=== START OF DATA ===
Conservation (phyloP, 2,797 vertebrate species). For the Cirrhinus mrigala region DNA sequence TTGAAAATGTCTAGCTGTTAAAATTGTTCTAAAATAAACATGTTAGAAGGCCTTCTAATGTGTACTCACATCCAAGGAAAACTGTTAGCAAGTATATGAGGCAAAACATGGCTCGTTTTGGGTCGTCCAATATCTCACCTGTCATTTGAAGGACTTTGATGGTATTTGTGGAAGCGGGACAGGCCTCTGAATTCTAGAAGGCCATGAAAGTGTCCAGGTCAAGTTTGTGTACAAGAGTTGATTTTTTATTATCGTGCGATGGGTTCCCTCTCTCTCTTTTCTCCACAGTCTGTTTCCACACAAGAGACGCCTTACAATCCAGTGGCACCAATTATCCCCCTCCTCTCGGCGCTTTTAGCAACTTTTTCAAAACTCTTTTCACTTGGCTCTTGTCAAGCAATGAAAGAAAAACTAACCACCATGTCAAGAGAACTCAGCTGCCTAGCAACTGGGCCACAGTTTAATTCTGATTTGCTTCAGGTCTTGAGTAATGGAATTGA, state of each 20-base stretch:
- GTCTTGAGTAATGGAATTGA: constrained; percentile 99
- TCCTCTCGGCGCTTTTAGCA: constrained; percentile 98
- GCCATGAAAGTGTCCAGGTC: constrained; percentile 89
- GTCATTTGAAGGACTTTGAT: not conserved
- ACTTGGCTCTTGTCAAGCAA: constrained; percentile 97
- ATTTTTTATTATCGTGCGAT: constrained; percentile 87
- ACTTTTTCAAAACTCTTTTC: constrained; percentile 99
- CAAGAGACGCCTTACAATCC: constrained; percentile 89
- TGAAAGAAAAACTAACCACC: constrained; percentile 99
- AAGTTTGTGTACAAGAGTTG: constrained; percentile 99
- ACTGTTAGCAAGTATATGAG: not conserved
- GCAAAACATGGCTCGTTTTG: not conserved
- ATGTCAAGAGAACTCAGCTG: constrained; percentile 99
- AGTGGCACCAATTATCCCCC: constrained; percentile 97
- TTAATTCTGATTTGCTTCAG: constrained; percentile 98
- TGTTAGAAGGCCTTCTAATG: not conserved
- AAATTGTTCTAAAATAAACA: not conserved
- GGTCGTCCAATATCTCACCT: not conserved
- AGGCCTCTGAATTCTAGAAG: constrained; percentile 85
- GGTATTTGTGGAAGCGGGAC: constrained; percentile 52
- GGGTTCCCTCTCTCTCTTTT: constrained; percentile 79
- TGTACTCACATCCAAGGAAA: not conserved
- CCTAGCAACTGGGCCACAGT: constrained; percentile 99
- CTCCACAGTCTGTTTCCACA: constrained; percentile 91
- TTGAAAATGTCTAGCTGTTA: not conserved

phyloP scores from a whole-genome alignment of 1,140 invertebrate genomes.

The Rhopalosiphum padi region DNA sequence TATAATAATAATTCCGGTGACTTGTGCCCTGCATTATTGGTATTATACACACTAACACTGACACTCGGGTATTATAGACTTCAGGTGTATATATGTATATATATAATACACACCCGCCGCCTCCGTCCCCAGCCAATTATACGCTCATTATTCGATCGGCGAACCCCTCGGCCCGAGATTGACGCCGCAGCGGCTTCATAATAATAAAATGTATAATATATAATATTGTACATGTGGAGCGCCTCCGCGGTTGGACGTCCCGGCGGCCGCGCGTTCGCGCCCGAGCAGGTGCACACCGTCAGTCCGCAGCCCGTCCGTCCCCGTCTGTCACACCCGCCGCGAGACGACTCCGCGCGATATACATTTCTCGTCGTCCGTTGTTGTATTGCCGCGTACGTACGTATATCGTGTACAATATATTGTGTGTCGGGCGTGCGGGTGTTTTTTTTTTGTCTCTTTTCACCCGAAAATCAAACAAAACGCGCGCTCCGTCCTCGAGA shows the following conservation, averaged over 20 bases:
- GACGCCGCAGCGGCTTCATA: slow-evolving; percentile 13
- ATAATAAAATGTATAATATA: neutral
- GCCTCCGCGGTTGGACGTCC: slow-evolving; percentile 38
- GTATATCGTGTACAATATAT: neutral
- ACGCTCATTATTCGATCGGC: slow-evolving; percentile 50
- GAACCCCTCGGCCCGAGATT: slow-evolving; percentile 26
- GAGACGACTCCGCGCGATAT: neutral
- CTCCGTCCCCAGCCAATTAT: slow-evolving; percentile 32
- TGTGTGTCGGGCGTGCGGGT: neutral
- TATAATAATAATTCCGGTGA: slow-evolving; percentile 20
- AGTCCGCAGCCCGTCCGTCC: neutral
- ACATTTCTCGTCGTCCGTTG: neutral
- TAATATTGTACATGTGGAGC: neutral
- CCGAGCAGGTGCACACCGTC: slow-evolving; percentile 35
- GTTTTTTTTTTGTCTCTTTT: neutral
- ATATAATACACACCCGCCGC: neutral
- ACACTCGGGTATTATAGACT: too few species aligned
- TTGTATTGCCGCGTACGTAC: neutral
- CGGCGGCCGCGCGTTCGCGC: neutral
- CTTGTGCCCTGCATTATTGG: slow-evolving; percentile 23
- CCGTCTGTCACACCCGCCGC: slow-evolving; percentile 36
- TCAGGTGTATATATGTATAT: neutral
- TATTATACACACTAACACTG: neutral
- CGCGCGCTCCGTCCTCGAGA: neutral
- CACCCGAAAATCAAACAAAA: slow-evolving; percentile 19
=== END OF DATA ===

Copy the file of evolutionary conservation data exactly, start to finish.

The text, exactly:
Conservation (phyloP, 2,797 vertebrate species). For the Cirrhinus mrigala region DNA sequence TTGAAAATGTCTAGCTGTTAAAATTGTTCTAAAATAAACATGTTAGAAGGCCTTCTAATGTGTACTCACATCCAAGGAAAACTGTTAGCAAGTATATGAGGCAAAACATGGCTCGTTTTGGGTCGTCCAATATCTCACCTGTCATTTGAAGGACTTTGATGGTATTTGTGGAAGCGGGACAGGCCTCTGAATTCTAGAAGGCCATGAAAGTGTCCAGGTCAAGTTTGTGTACAAGAGTTGATTTTTTATTATCGTGCGATGGGTTCCCTCTCTCTCTTTTCTCCACAGTCTGTTTCCACACAAGAGACGCCTTACAATCCAGTGGCACCAATTATCCCCCTCCTCTCGGCGCTTTTAGCAACTTTTTCAAAACTCTTTTCACTTGGCTCTTGTCAAGCAATGAAAGAAAAACTAACCACCATGTCAAGAGAACTCAGCTGCCTAGCAACTGGGCCACAGTTTAATTCTGATTTGCTTCAGGTCTTGAGTAATGGAATTGA, state of each 20-base stretch:
- GTCTTGAGTAATGGAATTGA: constrained; percentile 99
- TCCTCTCGGCGCTTTTAGCA: constrained; percentile 98
- GCCATGAAAGTGTCCAGGTC: constrained; percentile 89
- GTCATTTGAAGGACTTTGAT: not conserved
- ACTTGGCTCTTGTCAAGCAA: constrained; percentile 97
- ATTTTTTATTATCGTGCGAT: constrained; percentile 87
- ACTTTTTCAAAACTCTTTTC: constrained; percentile 99
- CAAGAGACGCCTTACAATCC: constrained; percentile 89
- TGAAAGAAAAACTAACCACC: constrained; percentile 99
- AAGTTTGTGTACAAGAGTTG: constrained; percentile 99
- ACTGTTAGCAAGTATATGAG: not conserved
- GCAAAACATGGCTCGTTTTG: not conserved
- ATGTCAAGAGAACTCAGCTG: constrained; percentile 99
- AGTGGCACCAATTATCCCCC: constrained; percentile 97
- TTAATTCTGATTTGCTTCAG: constrained; percentile 98
- TGTTAGAAGGCCTTCTAATG: not conserved
- AAATTGTTCTAAAATAAACA: not conserved
- GGTCGTCCAATATCTCACCT: not conserved
- AGGCCTCTGAATTCTAGAAG: constrained; percentile 85
- GGTATTTGTGGAAGCGGGAC: constrained; percentile 52
- GGGTTCCCTCTCTCTCTTTT: constrained; percentile 79
- TGTACTCACATCCAAGGAAA: not conserved
- CCTAGCAACTGGGCCACAGT: constrained; percentile 99
- CTCCACAGTCTGTTTCCACA: constrained; percentile 91
- TTGAAAATGTCTAGCTGTTA: not conserved

phyloP scores from a whole-genome alignment of 1,140 invertebrate genomes.

The Rhopalosiphum padi region DNA sequence TATAATAATAATTCCGGTGACTTGTGCCCTGCATTATTGGTATTATACACACTAACACTGACACTCGGGTATTATAGACTTCAGGTGTATATATGTATATATATAATACACACCCGCCGCCTCCGTCCCCAGCCAATTATACGCTCATTATTCGATCGGCGAACCCCTCGGCCCGAGATTGACGCCGCAGCGGCTTCATAATAATAAAATGTATAATATATAATATTGTACATGTGGAGCGCCTCCGCGGTTGGACGTCCCGGCGGCCGCGCGTTCGCGCCCGAGCAGGTGCACACCGTCAGTCCGCAGCCCGTCCGTCCCCGTCTGTCACACCCGCCGCGAGACGACTCCGCGCGATATACATTTCTCGTCGTCCGTTGTTGTATTGCCGCGTACGTACGTATATCGTGTACAATATATTGTGTGTCGGGCGTGCGGGTGTTTTTTTTTTGTCTCTTTTCACCCGAAAATCAAACAAAACGCGCGCTCCGTCCTCGAGA shows the following conservation, averaged over 20 bases:
- GACGCCGCAGCGGCTTCATA: slow-evolving; percentile 13
- ATAATAAAATGTATAATATA: neutral
- GCCTCCGCGGTTGGACGTCC: slow-evolving; percentile 38
- GTATATCGTGTACAATATAT: neutral
- ACGCTCATTATTCGATCGGC: slow-evolving; percentile 50
- GAACCCCTCGGCCCGAGATT: slow-evolving; percentile 26
- GAGACGACTCCGCGCGATAT: neutral
- CTCCGTCCCCAGCCAATTAT: slow-evolving; percentile 32
- TGTGTGTCGGGCGTGCGGGT: neutral
- TATAATAATAATTCCGGTGA: slow-evolving; percentile 20
- AGTCCGCAGCCCGTCCGTCC: neutral
- ACATTTCTCGTCGTCCGTTG: neutral
- TAATATTGTACATGTGGAGC: neutral
- CCGAGCAGGTGCACACCGTC: slow-evolving; percentile 35
- GTTTTTTTTTTGTCTCTTTT: neutral
- ATATAATACACACCCGCCGC: neutral
- ACACTCGGGTATTATAGACT: too few species aligned
- TTGTATTGCCGCGTACGTAC: neutral
- CGGCGGCCGCGCGTTCGCGC: neutral
- CTTGTGCCCTGCATTATTGG: slow-evolving; percentile 23
- CCGTCTGTCACACCCGCCGC: slow-evolving; percentile 36
- TCAGGTGTATATATGTATAT: neutral
- TATTATACACACTAACACTG: neutral
- CGCGCGCTCCGTCCTCGAGA: neutral
- CACCCGAAAATCAAACAAAA: slow-evolving; percentile 19